In 2019 your humble editor managed to clock up no less than 70 flights to four continents, followed by CoViD-19 years of more or less complete homestay. 2024 on the contrary started with eleven flights in three weeks, back to that pre-pandemic feeling. This is nothing to be proud about, as the jets of the aircrafts still use fossil fuel. However, it provided a good opportunity to check on the airport experience in 2024. My trips involved using nine different airports in Europe and Asia, sometimes flying Business class and using lounges, sometimes just using coach class of a low-cost carrier.
Unfortunately, the airports did not use the time during the pandemic to improve their infrastructure and performance. Most of them have been growing, resulting in walking distances of several kilometres between gates if you are unlucky. In a few places moving walkways make it easier to get around, but half of the time they are not functioning, or, worse, there are no walkways in areas with shops (a.k.a. almost everywhere). Passengers still encounter long queues for check-in, security and immigration controls on normal days, unless the departure time is 02.30 a.m. Security controls differ in their regulations regarding removing shoes and belts, electronic devices to be taken out or not etc.
All this happens with hundreds of millions less international travellers than before the pandemic, with many of the missing passengers being Chinese outbound travellers who did not make a trip in 2023.
We all know that nowadays you can bring an airplane down with a 10,000 USD drone, there is no need to smuggle a bomb onto a plane in the form of 101 millilitre of liquid. There are also few places left it would make sense to hijack to go to. Still, the show of underpaid security staff shouting in a bad mood in local language at passengers goes on as before.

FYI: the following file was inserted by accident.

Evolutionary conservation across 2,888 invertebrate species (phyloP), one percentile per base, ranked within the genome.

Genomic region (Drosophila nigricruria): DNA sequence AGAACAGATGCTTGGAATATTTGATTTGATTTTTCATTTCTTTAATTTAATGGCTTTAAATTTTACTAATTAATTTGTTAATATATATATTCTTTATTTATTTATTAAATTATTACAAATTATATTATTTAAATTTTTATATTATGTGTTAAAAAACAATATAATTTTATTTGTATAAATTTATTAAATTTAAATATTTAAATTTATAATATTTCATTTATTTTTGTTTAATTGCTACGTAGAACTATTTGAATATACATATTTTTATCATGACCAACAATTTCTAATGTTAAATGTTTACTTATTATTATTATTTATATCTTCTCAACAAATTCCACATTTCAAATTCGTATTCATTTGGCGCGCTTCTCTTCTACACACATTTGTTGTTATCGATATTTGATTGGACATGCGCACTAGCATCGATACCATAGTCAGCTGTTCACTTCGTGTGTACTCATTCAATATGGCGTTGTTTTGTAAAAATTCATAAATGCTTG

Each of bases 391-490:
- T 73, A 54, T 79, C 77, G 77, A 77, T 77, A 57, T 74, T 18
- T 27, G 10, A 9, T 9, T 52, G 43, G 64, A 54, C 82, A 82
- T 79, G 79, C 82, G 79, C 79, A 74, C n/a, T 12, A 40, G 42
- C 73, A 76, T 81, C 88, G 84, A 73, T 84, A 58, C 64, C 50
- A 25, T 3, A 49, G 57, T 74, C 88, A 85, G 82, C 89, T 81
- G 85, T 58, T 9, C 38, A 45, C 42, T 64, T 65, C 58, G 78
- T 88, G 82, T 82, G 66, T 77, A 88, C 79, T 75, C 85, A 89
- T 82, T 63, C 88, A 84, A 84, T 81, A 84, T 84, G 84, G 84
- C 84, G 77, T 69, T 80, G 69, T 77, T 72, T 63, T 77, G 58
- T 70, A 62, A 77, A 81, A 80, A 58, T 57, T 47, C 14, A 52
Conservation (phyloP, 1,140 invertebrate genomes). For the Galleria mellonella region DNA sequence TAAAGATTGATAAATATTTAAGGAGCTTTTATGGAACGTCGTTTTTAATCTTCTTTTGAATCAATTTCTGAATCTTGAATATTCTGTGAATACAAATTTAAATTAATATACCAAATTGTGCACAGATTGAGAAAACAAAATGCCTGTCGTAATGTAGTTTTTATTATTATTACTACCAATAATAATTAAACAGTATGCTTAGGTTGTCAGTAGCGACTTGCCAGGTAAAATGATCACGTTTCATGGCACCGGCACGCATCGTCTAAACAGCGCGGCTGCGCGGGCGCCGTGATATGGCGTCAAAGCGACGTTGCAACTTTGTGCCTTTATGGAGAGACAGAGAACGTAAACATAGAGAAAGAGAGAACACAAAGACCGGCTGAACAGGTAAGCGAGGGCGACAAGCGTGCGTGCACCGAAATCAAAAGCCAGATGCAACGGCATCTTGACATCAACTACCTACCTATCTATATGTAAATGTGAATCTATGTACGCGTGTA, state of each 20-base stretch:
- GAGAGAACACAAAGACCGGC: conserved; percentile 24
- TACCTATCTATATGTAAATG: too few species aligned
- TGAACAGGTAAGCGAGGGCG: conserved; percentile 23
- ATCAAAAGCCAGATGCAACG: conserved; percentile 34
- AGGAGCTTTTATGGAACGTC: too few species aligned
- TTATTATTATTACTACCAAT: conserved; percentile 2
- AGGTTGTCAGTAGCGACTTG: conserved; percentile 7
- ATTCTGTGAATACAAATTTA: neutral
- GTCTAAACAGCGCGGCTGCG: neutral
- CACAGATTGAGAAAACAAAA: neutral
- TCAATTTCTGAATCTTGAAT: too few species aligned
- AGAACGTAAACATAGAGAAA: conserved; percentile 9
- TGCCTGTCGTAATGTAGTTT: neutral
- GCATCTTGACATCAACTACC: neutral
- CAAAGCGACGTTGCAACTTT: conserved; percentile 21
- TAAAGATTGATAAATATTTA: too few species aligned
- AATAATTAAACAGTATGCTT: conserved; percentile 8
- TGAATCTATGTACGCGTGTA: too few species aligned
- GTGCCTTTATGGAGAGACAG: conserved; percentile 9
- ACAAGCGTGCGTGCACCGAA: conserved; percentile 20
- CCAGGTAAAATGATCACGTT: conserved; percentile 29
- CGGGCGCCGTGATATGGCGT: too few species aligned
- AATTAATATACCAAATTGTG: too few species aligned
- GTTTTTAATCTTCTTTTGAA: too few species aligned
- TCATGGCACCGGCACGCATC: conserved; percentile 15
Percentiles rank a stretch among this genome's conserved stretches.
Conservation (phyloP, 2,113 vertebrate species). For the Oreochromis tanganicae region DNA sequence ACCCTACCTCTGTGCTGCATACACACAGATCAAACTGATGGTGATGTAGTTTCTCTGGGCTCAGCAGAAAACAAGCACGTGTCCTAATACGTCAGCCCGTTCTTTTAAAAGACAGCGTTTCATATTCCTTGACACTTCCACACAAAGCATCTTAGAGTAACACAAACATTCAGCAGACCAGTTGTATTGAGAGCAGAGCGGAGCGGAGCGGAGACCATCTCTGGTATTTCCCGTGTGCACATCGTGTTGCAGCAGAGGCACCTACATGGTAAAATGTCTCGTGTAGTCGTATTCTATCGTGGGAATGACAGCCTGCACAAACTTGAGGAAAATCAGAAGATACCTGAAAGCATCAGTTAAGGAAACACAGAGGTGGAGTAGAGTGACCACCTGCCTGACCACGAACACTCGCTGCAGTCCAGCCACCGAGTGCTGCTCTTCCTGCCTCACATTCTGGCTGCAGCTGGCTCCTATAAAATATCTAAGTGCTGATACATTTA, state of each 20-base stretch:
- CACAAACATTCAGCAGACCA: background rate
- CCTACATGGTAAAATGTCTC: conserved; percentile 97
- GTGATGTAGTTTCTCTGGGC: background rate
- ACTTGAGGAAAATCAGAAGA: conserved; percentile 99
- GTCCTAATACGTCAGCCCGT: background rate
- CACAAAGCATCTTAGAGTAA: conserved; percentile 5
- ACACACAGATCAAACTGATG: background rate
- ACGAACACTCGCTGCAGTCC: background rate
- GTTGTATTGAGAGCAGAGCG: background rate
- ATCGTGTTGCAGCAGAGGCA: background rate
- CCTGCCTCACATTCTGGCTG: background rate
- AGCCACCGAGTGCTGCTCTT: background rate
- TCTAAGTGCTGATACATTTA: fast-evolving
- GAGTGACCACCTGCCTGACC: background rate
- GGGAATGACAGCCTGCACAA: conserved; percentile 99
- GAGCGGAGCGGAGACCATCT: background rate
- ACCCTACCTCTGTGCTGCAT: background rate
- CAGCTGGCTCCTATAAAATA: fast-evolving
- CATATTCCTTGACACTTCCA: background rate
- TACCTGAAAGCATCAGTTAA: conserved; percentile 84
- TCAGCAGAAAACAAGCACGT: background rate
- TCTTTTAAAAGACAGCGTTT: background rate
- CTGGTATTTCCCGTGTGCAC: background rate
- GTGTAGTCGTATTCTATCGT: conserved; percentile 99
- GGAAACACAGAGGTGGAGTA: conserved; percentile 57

This is not only bad for the experience of the customers, it also does not make sense economically. There have been more than eight billion air passengers in 2013. Each of them wasted 30 minutes (average) waiting in queues. Avoiding them with better organisation, infrastructure and meaningful levels of security would translate to four more billion hours airside, which could be used for shopping, eating, using lounges etc.
Even if the additional spending is only 10 USD per person, that would mean an additional 40 billion USD turnover - and happier passengers. After all, airports are earning their money from the shopping, not from the starting and landing of metal cigars with wings, which can surprisingly fly.
This week’s edition of COTRI INTELLIGENCE includes as usual the COTRI weekly Editorial you are just reading, the text “China this week”, the News and the COTRI News in the free content part. For the Topic of the Week (Chinese outbound tourism to Spain), the Deep Dive consulting (Health Tourism) and the Facts and Views (Interview with Old China Hand Dr. Kurt Grötsch) we invite you to consider a Premium or Premium Plus subscription and offer a special welcoming subscription for one month, celebrating the upcoming Year of the Dragon, with a 59% discount here: https://cotri-intelligence.ghost.io/welcoming-offer.
As usual, all best wishes to our readers from Prof. Dr. Wolfgang Georg Arlt and the entire COTRI INTELLIGENCE team!